You have to manage player and staff matriculation. Getting good is hard. Staying good is harder.

Sustained success at Indiana requires succession planning nobody at IU has pulled off since the peak of the Bill Mallory era, when the Hoosiers' management operating system was the store brand version of what Mallory acquired under Woody Hayes in Columbus.

KEVIN Wilson had IU positioned to scrape its ceiling again, and TOM Allen has been on a .500 trajectory EVER since.

Mallory went 0-11 with mostly late stage Lee Corso's roster and then kept the Hoosiers clear of the Big Ten's lower tier for a solid decade, an amazing feat at IU. He got players, lost coaches and competently replaced them both to keep the Hoosiers scraping their ceiling on a consistent basis.

Currently, Tom Allen is 26-26 after inheriting a program Kevin Wilson had dug out of a deep hole left by Bill Lynch. Lynch had inherited a program the late Terry Hoeppner dug out of a gaping chasm left by the combination of Gerry DiNardo, Cam Cameron (in the conversation for the worst head coach in conference history) and Late Stage Mallory.

Wilson had IU positioned to scrape its ceiling again at the time of his departure. Allen has been on a .500 trajectory since, and now has a roster full of his own players. The Hoosiers' 2019 win total and 2020 success was largely built off weak non-conference scheduling and surviving league opponents on a downswing.

It's still success in Bloomington. But Allen is not exactly stockpiling an arsenal of blue chips.

2017 62 13
2018 50 10
2019 36 8
2020 58 12
2021 54 12

Indiana's 2022 class is trending to be Allen's best yet, no.26 nationally and no.6 in the B1G, as two consecutively decent seasons appear to be making IU stickier with recruits. But like Michigan's annual September Enthusiasm™ there's quite a ways to go until the pens come out.

One class in the top 50 and none in the top half of a conference over five seasons with transfer portal bandages isn't going to permanently lift IU football out of poverty, despite the long-overdue and significant infrastructure upgrades the university began installing under Hoeppner.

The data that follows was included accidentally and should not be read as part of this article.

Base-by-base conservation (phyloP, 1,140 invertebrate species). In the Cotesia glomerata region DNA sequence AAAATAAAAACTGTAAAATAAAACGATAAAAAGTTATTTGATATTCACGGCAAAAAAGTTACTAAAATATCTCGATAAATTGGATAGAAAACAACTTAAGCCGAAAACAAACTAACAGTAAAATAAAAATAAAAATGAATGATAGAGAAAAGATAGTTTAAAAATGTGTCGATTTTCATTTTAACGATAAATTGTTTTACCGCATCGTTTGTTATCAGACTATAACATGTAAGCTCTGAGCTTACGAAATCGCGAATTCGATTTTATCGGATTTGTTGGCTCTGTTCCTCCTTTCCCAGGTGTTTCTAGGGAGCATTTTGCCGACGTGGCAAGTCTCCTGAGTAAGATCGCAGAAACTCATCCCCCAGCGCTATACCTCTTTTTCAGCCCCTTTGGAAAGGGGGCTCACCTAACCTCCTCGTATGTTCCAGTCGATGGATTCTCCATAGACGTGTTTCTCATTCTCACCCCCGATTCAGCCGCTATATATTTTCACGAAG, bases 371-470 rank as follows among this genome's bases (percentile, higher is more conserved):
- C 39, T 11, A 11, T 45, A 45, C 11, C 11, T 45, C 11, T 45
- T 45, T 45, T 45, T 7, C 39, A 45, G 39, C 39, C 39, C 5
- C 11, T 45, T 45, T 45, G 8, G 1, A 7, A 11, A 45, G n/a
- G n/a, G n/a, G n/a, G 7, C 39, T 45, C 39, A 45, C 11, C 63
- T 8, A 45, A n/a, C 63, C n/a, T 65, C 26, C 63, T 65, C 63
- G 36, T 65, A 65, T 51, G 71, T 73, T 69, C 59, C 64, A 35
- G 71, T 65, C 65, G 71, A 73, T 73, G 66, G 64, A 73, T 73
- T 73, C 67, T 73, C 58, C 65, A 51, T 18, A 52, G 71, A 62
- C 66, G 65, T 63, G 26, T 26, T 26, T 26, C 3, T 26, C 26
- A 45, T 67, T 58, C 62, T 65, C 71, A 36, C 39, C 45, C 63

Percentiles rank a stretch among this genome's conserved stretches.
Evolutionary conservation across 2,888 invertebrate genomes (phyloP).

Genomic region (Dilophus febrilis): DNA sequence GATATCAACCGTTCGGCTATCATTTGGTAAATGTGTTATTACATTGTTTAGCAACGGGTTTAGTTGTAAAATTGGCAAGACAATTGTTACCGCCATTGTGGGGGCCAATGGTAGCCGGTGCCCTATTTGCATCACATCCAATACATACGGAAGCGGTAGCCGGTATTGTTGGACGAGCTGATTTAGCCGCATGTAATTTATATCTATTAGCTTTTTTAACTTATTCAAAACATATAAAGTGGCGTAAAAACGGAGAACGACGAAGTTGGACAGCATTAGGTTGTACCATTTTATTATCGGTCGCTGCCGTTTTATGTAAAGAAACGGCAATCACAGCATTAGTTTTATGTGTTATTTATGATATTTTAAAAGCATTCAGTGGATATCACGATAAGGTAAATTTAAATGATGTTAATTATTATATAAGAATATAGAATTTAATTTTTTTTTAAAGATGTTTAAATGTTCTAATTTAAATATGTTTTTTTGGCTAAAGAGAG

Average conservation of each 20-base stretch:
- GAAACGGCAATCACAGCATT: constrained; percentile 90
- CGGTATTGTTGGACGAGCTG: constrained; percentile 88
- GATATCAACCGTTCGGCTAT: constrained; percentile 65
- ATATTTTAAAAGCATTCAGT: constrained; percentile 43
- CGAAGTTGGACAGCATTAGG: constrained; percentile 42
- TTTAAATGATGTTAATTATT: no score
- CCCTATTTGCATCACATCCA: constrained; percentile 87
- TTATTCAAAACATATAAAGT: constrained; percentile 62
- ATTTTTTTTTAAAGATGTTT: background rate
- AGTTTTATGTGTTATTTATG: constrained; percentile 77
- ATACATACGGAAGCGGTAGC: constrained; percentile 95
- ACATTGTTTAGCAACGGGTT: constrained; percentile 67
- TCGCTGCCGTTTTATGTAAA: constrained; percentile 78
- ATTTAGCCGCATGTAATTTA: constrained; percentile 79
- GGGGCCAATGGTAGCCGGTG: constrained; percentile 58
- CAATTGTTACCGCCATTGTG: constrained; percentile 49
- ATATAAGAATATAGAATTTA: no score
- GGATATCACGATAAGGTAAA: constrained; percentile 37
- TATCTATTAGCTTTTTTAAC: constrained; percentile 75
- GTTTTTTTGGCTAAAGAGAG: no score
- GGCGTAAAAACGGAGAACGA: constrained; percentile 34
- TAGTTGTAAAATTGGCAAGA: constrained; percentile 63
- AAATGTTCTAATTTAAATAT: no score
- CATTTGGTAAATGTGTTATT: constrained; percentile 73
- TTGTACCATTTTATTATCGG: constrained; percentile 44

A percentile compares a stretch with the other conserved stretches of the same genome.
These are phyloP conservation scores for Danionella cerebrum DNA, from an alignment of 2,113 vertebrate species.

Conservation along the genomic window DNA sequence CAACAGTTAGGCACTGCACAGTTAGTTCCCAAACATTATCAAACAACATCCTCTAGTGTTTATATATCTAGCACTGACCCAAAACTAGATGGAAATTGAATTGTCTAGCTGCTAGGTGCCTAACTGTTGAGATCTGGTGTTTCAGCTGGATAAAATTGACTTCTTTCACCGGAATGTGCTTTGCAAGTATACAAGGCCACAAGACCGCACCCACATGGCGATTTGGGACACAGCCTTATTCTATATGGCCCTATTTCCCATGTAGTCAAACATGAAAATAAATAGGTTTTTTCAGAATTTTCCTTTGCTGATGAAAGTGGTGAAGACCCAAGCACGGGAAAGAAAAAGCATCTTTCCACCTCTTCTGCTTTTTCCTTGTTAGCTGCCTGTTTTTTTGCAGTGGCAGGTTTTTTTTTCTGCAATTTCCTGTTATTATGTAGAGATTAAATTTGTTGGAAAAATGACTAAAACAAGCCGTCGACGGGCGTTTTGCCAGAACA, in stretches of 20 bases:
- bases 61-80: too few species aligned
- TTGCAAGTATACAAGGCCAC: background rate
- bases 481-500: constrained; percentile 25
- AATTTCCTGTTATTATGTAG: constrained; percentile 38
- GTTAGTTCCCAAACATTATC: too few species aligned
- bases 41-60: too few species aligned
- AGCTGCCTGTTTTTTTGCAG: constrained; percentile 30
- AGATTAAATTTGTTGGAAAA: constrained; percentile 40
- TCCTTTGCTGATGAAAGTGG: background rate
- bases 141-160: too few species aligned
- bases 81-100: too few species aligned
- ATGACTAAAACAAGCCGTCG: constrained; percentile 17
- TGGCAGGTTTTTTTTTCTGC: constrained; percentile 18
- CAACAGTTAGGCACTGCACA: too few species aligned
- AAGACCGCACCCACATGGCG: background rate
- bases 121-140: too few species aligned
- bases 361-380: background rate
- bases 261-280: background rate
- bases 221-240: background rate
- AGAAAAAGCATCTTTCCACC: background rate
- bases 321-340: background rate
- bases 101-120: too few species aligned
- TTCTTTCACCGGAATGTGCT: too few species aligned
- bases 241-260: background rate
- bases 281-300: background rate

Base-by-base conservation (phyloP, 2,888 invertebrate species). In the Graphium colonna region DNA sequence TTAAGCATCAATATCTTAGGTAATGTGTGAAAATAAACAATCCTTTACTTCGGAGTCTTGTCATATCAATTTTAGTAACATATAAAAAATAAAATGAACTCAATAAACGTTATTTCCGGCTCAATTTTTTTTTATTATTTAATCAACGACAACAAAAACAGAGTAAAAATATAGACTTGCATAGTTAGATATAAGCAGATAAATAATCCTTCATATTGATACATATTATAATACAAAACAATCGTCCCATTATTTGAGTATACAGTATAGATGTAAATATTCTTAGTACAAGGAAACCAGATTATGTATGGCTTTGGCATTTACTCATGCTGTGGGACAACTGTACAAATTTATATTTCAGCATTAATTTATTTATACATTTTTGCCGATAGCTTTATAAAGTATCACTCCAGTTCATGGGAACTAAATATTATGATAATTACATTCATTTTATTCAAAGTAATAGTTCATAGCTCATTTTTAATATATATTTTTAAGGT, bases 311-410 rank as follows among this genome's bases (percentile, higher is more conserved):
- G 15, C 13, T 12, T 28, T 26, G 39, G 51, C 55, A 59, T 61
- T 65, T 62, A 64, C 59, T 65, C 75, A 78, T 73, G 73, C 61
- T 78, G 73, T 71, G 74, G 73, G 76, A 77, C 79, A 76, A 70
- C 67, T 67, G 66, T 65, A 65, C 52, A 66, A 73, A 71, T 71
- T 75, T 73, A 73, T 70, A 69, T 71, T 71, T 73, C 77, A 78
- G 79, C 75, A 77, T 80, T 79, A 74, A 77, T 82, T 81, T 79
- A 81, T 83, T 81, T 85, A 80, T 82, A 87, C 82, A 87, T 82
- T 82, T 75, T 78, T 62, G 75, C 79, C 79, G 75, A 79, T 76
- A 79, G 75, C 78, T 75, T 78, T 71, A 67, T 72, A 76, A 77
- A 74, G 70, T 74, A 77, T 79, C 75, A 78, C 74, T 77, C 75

Recruiting is one part of the equation. The other is coaching: IU went 14-7 over the past two* seasons, which raised eyebrows as well as poaching profiles for the assistants involved. Exceeding historically low expectations is a sure way to win B1G COY consideration, or at worst - get a raise and a title promotion somewhere else.

IU lost DC Kane Wommack to South Alabama and RB coach Mike Hart (that Mike Hart) to his alma mater last season. The year before, Fresno State made OC Kalen DeBoer its head coach. Successful assistants survive and advance to greener pastures, and replacing each of them is as critical as landing a class-shaping recruit. It's that important.

Like Ryan Day with quarterbacks, Allen is a defensive-minded coach who is more hands-on with that unit. It has an identity and performs well, independent of talent quality. On the other side of the ball, Allen's current co-OCs are first-timer Nick Sheridan (that Nick Sheridan) and Grant Heard.

both of indiana's offensive coordinators are learning on the job, and it shows.

Sheridan is learning how to be an OC on the job, in the B1G. Coach Heard brought two years of OC experience to Bloomington from Lambuth College, which was literally a church league football program for a school that no longer exists. IU has the 107th-ranked offense in the FBS, running a low-percentage scheme that when it's clicking still looks clunky. Its offensive line in particular is a mess.